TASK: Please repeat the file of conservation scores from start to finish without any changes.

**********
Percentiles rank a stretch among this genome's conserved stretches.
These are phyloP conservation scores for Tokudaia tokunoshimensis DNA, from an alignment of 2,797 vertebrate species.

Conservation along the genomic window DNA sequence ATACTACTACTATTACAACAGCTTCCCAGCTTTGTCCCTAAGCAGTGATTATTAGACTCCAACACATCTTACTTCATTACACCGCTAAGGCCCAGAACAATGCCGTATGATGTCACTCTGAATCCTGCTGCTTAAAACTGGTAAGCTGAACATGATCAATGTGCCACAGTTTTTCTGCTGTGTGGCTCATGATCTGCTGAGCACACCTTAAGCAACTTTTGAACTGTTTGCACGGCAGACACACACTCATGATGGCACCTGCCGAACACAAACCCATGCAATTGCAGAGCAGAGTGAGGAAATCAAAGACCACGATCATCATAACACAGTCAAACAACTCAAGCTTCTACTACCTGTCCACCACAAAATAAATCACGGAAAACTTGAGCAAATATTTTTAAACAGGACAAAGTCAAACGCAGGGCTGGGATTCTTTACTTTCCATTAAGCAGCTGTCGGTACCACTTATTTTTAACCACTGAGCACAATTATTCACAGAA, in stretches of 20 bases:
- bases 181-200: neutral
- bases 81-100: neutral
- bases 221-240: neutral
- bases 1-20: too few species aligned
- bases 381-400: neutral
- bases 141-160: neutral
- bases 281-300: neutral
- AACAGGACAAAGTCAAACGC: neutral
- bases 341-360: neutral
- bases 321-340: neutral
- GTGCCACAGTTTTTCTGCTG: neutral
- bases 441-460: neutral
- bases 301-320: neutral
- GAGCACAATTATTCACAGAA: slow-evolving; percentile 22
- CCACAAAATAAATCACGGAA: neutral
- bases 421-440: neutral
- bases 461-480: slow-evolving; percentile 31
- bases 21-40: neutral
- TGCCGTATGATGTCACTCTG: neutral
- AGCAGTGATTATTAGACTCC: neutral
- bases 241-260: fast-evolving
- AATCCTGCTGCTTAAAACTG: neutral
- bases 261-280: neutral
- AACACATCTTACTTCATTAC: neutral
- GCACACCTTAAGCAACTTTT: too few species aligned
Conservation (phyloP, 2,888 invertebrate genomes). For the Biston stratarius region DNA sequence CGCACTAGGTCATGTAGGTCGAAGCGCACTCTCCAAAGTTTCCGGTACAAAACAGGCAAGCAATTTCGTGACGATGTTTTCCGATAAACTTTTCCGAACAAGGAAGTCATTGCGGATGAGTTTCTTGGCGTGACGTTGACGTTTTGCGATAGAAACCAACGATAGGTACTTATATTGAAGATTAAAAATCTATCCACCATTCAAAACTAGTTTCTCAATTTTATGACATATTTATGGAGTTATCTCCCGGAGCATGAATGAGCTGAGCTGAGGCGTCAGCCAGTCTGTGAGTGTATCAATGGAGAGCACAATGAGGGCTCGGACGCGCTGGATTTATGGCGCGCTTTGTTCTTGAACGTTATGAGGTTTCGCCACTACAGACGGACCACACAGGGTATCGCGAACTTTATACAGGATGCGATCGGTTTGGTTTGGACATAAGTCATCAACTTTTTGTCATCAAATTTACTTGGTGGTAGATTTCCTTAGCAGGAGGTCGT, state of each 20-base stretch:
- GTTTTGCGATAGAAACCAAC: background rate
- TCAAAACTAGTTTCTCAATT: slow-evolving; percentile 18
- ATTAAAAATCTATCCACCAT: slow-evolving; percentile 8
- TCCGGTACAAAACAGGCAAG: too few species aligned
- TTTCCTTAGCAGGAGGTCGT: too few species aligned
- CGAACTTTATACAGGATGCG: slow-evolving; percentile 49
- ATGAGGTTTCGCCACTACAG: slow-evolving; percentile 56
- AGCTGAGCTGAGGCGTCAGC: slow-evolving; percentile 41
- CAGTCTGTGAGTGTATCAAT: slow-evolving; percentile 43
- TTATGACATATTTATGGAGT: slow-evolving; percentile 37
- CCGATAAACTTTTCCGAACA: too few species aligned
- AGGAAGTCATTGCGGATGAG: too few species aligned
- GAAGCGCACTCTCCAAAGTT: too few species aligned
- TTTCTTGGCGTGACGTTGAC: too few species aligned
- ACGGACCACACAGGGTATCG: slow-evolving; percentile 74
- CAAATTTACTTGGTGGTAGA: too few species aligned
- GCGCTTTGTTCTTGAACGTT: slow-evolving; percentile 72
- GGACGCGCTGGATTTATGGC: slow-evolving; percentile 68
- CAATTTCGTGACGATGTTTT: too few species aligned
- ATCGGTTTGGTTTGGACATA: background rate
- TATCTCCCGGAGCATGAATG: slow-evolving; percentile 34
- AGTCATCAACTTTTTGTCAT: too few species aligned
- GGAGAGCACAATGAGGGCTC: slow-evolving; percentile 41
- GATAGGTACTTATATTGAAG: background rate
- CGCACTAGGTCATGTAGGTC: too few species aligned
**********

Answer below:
Percentiles rank a stretch among this genome's conserved stretches.
These are phyloP conservation scores for Tokudaia tokunoshimensis DNA, from an alignment of 2,797 vertebrate species.

Conservation along the genomic window DNA sequence ATACTACTACTATTACAACAGCTTCCCAGCTTTGTCCCTAAGCAGTGATTATTAGACTCCAACACATCTTACTTCATTACACCGCTAAGGCCCAGAACAATGCCGTATGATGTCACTCTGAATCCTGCTGCTTAAAACTGGTAAGCTGAACATGATCAATGTGCCACAGTTTTTCTGCTGTGTGGCTCATGATCTGCTGAGCACACCTTAAGCAACTTTTGAACTGTTTGCACGGCAGACACACACTCATGATGGCACCTGCCGAACACAAACCCATGCAATTGCAGAGCAGAGTGAGGAAATCAAAGACCACGATCATCATAACACAGTCAAACAACTCAAGCTTCTACTACCTGTCCACCACAAAATAAATCACGGAAAACTTGAGCAAATATTTTTAAACAGGACAAAGTCAAACGCAGGGCTGGGATTCTTTACTTTCCATTAAGCAGCTGTCGGTACCACTTATTTTTAACCACTGAGCACAATTATTCACAGAA, in stretches of 20 bases:
- bases 181-200: neutral
- bases 81-100: neutral
- bases 221-240: neutral
- bases 1-20: too few species aligned
- bases 381-400: neutral
- bases 141-160: neutral
- bases 281-300: neutral
- AACAGGACAAAGTCAAACGC: neutral
- bases 341-360: neutral
- bases 321-340: neutral
- GTGCCACAGTTTTTCTGCTG: neutral
- bases 441-460: neutral
- bases 301-320: neutral
- GAGCACAATTATTCACAGAA: slow-evolving; percentile 22
- CCACAAAATAAATCACGGAA: neutral
- bases 421-440: neutral
- bases 461-480: slow-evolving; percentile 31
- bases 21-40: neutral
- TGCCGTATGATGTCACTCTG: neutral
- AGCAGTGATTATTAGACTCC: neutral
- bases 241-260: fast-evolving
- AATCCTGCTGCTTAAAACTG: neutral
- bases 261-280: neutral
- AACACATCTTACTTCATTAC: neutral
- GCACACCTTAAGCAACTTTT: too few species aligned
Conservation (phyloP, 2,888 invertebrate genomes). For the Biston stratarius region DNA sequence CGCACTAGGTCATGTAGGTCGAAGCGCACTCTCCAAAGTTTCCGGTACAAAACAGGCAAGCAATTTCGTGACGATGTTTTCCGATAAACTTTTCCGAACAAGGAAGTCATTGCGGATGAGTTTCTTGGCGTGACGTTGACGTTTTGCGATAGAAACCAACGATAGGTACTTATATTGAAGATTAAAAATCTATCCACCATTCAAAACTAGTTTCTCAATTTTATGACATATTTATGGAGTTATCTCCCGGAGCATGAATGAGCTGAGCTGAGGCGTCAGCCAGTCTGTGAGTGTATCAATGGAGAGCACAATGAGGGCTCGGACGCGCTGGATTTATGGCGCGCTTTGTTCTTGAACGTTATGAGGTTTCGCCACTACAGACGGACCACACAGGGTATCGCGAACTTTATACAGGATGCGATCGGTTTGGTTTGGACATAAGTCATCAACTTTTTGTCATCAAATTTACTTGGTGGTAGATTTCCTTAGCAGGAGGTCGT, state of each 20-base stretch:
- GTTTTGCGATAGAAACCAAC: background rate
- TCAAAACTAGTTTCTCAATT: slow-evolving; percentile 18
- ATTAAAAATCTATCCACCAT: slow-evolving; percentile 8
- TCCGGTACAAAACAGGCAAG: too few species aligned
- TTTCCTTAGCAGGAGGTCGT: too few species aligned
- CGAACTTTATACAGGATGCG: slow-evolving; percentile 49
- ATGAGGTTTCGCCACTACAG: slow-evolving; percentile 56
- AGCTGAGCTGAGGCGTCAGC: slow-evolving; percentile 41
- CAGTCTGTGAGTGTATCAAT: slow-evolving; percentile 43
- TTATGACATATTTATGGAGT: slow-evolving; percentile 37
- CCGATAAACTTTTCCGAACA: too few species aligned
- AGGAAGTCATTGCGGATGAG: too few species aligned
- GAAGCGCACTCTCCAAAGTT: too few species aligned
- TTTCTTGGCGTGACGTTGAC: too few species aligned
- ACGGACCACACAGGGTATCG: slow-evolving; percentile 74
- CAAATTTACTTGGTGGTAGA: too few species aligned
- GCGCTTTGTTCTTGAACGTT: slow-evolving; percentile 72
- GGACGCGCTGGATTTATGGC: slow-evolving; percentile 68
- CAATTTCGTGACGATGTTTT: too few species aligned
- ATCGGTTTGGTTTGGACATA: background rate
- TATCTCCCGGAGCATGAATG: slow-evolving; percentile 34
- AGTCATCAACTTTTTGTCAT: too few species aligned
- GGAGAGCACAATGAGGGCTC: slow-evolving; percentile 41
- GATAGGTACTTATATTGAAG: background rate
- CGCACTAGGTCATGTAGGTC: too few species aligned